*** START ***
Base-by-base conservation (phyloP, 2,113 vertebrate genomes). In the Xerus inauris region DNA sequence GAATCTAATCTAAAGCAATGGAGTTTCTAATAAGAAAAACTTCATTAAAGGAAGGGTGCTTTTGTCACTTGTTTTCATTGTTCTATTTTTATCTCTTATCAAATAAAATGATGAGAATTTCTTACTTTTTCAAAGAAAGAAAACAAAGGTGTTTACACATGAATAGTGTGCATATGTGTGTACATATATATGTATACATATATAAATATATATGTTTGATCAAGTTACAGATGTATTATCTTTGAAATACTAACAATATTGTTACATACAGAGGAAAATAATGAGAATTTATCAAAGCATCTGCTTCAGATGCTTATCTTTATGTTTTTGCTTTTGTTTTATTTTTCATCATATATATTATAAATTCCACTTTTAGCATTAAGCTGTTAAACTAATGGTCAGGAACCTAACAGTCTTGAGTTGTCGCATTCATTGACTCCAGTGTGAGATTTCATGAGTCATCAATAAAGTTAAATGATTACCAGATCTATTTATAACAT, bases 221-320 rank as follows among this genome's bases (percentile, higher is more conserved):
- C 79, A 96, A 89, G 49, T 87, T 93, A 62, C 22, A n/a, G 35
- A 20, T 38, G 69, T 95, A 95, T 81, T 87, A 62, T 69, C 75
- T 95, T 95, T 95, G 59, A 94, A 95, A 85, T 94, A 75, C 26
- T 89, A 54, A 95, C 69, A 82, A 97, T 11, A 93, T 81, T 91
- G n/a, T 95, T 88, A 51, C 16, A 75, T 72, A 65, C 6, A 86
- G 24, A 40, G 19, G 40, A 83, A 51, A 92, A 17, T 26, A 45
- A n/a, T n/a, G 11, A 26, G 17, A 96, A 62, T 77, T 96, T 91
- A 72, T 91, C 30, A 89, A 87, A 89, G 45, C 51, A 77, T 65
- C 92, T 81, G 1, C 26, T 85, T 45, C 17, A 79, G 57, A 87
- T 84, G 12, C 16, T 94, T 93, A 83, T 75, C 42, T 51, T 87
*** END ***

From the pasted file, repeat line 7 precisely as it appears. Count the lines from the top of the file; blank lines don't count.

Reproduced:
- G 24, A 40, G 19, G 40, A 83, A 51, A 92, A 17, T 26, A 45